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NULab for Texts, Maps and Networks
Nick Beauchamp

Nick Beauchamp
I am an Assistant Professor at Northeastern University in the Department of Political Science, the NULab for Text, Maps and Networks, and the Network Science Institute. I received my PhD from the NYU Department of Politics, specializing in U.S. politics (political behavior, campaigns, opinion, political psychology, social media) and political methodology (quantitative text analysis, machine learning, bayesian methods, agent-based models, networks).

My research examines how political opinions form and change as a result of discussion, deliberation and argument in domains such as legislatures, campaigns, social media, and the judiciary, using techniques from machine learning, automated text analysis, and social network analysis. My recent projects explore deliberative quality in online political forums; predict elections using Twitter textual data; test the representativeness of UK legislators based on their text-derived ideology; and visualize the rhetorical structures of political speeches. New projects include experimental methods for optimizing political persusasion, and inferring latent argument strength from political debates.


Research Interests

American Politics: Political Behavior, Campaigns, Congress, Political Psychology, Online and Social Networks

Political Methodology: Quantitative Text Analysis, Machine Learning, Bayesian Methods, Networks, Agent-based Models, Genetic Algorithms



"Predicting and Interpolating State-level Polls using Twitter Textual Data," American Journal of Political Science, forthcoming

"What Terrorist Leaders Want: A Content Analysis of Terrorist Propaganda Videos," Studies in Conflict and Terrorism, forthcroming

Other publications

"Visualizing Biographies of Artists of the Middle East," The Amory Art Show, New York, March 2015

"The State of the Union Address in a Single Image," The Monkey Cage,, January 2015

"A Network Analysis of the Ferguson Witness Reports," The Monkey Cage,, December 2014

"The Ideological Position of Obama's SOTU Relative to Past Presidents," The Monkey Cage,, January 2012

"A Bottom-up Approach to Linguistic Persuasion in Advertising," Research Note in The Political Methodologist, Fall 2011

Nicholas Beauchamp, Henry Brady, Richard Fowles, Aviel Rubin, and Jonathan Taylor, 2004: "Findings of an independent panel on allegations of statistical evidence for fraud during the 2004 Venezuelan Presidential recall referendum," Observing the Venezuela Presidential Recall Referendum: Comprehensive Report, The Carter Center, Atlanta.

Working Papers

(Please feel free to email me for working drafts of any of these papers.)

"Climbing Mount Obamacare: Experimentally Optimized Textual Treatments,"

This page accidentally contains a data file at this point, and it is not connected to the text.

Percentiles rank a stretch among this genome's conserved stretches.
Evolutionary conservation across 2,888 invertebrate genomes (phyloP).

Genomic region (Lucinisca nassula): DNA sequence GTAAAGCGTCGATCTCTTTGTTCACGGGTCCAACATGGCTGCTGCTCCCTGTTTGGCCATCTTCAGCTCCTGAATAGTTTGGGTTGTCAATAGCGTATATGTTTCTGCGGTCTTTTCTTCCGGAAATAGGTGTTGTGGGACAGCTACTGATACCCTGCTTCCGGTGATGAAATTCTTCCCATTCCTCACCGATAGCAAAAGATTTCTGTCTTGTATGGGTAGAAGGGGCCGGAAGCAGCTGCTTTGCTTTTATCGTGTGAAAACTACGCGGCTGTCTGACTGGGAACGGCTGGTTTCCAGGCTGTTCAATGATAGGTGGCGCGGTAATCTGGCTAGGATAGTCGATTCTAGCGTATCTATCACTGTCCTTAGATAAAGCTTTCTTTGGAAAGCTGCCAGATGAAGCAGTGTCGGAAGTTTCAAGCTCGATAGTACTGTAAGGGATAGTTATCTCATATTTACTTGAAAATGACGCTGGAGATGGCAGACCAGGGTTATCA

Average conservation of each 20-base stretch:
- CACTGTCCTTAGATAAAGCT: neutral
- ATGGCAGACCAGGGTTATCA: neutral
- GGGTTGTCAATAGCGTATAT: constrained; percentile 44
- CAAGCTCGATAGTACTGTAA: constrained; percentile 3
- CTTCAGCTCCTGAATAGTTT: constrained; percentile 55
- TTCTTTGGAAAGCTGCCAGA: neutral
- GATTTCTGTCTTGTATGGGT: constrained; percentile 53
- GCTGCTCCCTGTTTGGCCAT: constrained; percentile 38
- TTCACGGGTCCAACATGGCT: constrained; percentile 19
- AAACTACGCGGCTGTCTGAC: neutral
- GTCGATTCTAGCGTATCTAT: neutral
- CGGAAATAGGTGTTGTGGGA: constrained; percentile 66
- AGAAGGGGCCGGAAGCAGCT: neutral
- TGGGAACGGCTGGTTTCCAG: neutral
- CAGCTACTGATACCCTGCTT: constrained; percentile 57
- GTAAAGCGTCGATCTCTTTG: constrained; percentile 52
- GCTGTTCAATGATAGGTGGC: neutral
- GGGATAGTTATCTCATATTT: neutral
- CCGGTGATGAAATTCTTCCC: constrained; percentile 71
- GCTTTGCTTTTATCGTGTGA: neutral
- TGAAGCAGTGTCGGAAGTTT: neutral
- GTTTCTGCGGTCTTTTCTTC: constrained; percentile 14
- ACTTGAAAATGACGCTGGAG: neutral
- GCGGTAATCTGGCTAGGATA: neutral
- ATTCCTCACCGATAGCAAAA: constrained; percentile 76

"Visualizing and Modeling Rhetorical Structures in Individual Documents,"

"Using Text to Scale Legislatures with Uninformative Voting"

"A Bottom-up Approach to Linguistic Persuasion in Advertising"

" 'Someone is Wrong on the Internet': Political Argument as the Exchange of Conceptually Networked Ideas"

"Predicting and Explaining Supreme Court Decisions Using the Texts of Briefs and Oral Arguments"

"Blossom: A new evolutionary strategy optimizer with applications to matching and sampling"

"How do we combine issues? Simultaneously Estimating Spatial Metrics and Utility Functions"

Research in the news

"The Persuasion Principle," Impact: Journal of the Market Research Society, London UK, January 2016

"Inside the Message Machine that Could Make Politicians More Persuasive," NPR's All Things Considered, October 2015

"An Algorithm to Help Politicians Pander," Wired magazine, October 2015

"How to Make Your Speeches Better, Automatically," Pacific Standard magazine, September 2015



Bayesian and Network Statistics, NETS 7983
Introduction to Computational Statistics, PPUA 6301 (Syllabus)
Social Network Analysis, POLS 7334 (Syllabus)
Congress, POLS 3300 and POLS 7251 (Syllabus)
Quantitative Techniques, POLS 2400


Social Networks, Columbia University, Spring 2013
Data Analysis for the Social Sciences, Columbia University, Fall 2012, Spring 2013 (Syllabus)
Math for Political Scientists, Columbia University, Fall 2012 (Syllabus)
Power and Politics in America, Teaching Assistant, NYU, Spring 2011
Math for Political Science, Teaching Assitant, NYU, Fall 2008
Game Theory I, Teaching Assitant, NYU, Spring 2008
Quantitative Methods I, Teaching Assitant, NYU, Fall 2007

Education and Employment

Assistant Professor, Department of Political Science, Northeastern University, 2013-

Lecturer in Discipline, Department of Political Science and Quantitative Methods in the Social Sciences Program, Columbia University, 2012-2013

Ph.D., Political Science, New York University, September 2012

Committee: Jonathan Nagler, Michael Laver, Nathaniel Beck
Dissertation: "Persuasion, Ideology, and Speech: Using automated text analysis to model opinion formation and change"

M.A., Political Science, New York University, 2007

M.A., Literature in English, Johns Hopkins University, 2001

B.A., Honors in Philosophy, Honors in English, Yale University, 1996

For more details, see my C.V.


Nicholas Beauchamp
Department of Political Science
960A Renaissance Park
360 Huntington Avenue
Northeastern University
Boston, MA 02115

Office: RP 931
Email: n D0T beauchamp